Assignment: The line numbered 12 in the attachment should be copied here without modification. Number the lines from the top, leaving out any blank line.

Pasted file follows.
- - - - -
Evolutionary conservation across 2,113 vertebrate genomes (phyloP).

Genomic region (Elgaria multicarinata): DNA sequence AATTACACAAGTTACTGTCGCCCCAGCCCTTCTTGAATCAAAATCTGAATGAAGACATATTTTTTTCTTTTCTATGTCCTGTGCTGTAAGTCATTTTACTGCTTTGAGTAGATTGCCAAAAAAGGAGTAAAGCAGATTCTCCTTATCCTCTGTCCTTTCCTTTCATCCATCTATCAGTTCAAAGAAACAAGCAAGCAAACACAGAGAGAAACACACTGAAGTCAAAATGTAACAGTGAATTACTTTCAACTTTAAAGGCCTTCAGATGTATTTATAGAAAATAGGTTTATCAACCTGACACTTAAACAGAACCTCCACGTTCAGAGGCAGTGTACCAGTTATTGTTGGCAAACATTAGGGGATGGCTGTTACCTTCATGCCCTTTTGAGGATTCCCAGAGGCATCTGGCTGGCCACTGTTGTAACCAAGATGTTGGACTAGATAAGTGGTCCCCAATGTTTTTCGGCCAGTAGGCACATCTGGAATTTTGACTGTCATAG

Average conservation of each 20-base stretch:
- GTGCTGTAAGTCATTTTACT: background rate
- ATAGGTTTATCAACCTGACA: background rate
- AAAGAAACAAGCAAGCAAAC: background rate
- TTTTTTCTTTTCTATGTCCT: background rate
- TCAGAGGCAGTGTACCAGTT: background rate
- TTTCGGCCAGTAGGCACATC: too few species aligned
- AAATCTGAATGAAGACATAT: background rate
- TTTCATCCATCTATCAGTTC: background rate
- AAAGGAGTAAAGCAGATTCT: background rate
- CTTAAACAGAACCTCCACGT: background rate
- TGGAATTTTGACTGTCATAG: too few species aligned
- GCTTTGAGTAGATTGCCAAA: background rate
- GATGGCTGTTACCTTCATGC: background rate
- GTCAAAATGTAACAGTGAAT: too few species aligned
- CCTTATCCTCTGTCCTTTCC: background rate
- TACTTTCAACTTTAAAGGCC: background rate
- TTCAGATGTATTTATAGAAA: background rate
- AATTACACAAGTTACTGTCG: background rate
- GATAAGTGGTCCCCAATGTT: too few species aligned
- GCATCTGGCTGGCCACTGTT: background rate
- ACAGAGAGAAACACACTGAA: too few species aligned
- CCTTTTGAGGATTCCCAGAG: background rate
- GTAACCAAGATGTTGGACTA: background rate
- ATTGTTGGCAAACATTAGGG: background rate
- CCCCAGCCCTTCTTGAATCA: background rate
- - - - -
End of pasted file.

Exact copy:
- AAAGGAGTAAAGCAGATTCT: background rate